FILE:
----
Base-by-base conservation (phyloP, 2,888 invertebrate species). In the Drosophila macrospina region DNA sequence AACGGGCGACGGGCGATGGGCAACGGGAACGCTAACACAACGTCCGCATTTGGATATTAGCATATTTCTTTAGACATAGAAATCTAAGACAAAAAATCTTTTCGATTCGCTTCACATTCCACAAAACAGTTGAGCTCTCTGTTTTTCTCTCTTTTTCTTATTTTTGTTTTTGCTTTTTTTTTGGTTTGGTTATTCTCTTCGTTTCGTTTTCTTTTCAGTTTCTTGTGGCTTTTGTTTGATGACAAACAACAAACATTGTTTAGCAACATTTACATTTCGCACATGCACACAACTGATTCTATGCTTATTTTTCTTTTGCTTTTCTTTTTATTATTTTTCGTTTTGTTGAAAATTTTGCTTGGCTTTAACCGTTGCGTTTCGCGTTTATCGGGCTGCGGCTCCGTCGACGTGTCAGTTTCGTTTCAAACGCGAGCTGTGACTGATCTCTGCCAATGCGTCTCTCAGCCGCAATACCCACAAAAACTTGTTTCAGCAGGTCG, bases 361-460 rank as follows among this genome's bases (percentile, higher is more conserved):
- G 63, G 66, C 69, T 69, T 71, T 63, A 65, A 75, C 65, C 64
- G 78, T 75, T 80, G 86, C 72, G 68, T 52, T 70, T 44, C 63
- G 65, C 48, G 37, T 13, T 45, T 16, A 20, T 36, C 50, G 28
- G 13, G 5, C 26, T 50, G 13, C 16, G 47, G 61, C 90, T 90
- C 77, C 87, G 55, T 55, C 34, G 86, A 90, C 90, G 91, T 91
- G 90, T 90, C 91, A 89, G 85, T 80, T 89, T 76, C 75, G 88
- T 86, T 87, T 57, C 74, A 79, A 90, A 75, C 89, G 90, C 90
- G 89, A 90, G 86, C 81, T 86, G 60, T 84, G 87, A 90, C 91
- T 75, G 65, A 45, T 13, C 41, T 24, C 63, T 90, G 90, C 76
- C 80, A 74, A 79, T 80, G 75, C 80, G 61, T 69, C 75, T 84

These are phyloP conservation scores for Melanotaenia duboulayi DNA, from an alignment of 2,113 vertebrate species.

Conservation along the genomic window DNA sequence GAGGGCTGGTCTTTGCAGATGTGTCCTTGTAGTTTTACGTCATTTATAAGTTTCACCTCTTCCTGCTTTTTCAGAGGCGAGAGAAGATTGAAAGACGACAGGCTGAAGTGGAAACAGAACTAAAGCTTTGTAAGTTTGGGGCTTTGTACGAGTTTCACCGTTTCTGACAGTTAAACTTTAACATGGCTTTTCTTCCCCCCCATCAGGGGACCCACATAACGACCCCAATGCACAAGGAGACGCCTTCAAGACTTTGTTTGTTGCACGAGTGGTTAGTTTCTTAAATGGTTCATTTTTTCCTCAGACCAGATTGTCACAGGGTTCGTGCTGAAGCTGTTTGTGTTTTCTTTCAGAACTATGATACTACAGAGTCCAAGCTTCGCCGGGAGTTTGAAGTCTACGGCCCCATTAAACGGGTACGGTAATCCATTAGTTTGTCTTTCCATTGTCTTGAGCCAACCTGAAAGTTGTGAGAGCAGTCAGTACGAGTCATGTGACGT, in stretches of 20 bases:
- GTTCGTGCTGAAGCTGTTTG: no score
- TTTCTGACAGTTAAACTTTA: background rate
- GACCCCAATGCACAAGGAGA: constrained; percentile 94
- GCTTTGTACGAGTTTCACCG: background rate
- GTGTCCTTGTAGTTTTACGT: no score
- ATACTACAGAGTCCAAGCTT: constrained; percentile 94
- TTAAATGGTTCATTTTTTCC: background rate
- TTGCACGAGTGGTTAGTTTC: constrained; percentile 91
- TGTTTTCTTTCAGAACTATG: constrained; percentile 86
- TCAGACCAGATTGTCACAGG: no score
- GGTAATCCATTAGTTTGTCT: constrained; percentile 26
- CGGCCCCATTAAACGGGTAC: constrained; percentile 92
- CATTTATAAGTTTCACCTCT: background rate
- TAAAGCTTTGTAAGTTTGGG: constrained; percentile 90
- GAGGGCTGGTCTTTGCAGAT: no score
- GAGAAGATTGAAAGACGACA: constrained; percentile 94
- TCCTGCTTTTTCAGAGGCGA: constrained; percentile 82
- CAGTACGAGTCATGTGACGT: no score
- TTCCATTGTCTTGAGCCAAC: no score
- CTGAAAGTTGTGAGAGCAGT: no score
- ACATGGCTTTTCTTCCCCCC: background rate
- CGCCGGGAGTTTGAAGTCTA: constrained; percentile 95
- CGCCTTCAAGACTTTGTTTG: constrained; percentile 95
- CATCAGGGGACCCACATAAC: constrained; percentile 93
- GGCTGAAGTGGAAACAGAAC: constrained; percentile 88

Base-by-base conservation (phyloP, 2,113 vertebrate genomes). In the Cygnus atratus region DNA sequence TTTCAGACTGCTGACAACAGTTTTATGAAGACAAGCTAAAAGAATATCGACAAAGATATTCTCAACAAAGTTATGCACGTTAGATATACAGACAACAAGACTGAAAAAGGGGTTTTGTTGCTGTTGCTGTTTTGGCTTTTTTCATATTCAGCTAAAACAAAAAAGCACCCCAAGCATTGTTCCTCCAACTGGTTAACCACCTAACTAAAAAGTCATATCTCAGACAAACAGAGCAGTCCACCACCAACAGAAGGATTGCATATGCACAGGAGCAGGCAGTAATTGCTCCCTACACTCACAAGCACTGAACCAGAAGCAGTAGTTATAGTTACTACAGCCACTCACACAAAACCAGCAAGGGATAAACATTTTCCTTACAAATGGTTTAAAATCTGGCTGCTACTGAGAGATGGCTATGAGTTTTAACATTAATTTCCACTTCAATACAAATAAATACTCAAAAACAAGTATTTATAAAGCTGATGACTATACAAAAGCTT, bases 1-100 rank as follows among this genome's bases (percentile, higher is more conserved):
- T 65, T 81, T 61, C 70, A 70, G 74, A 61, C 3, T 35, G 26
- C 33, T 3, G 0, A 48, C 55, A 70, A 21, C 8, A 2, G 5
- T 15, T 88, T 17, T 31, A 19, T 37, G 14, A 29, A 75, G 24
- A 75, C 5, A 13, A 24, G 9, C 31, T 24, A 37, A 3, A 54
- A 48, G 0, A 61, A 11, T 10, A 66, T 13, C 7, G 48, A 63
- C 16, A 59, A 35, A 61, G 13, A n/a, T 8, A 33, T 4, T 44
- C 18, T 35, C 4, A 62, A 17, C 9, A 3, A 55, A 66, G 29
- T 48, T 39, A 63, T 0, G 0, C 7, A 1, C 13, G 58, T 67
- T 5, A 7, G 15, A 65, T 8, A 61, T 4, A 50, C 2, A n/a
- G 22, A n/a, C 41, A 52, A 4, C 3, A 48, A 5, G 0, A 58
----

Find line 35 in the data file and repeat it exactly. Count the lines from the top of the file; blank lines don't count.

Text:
- CGCCGGGAGTTTGAAGTCTA: constrained; percentile 95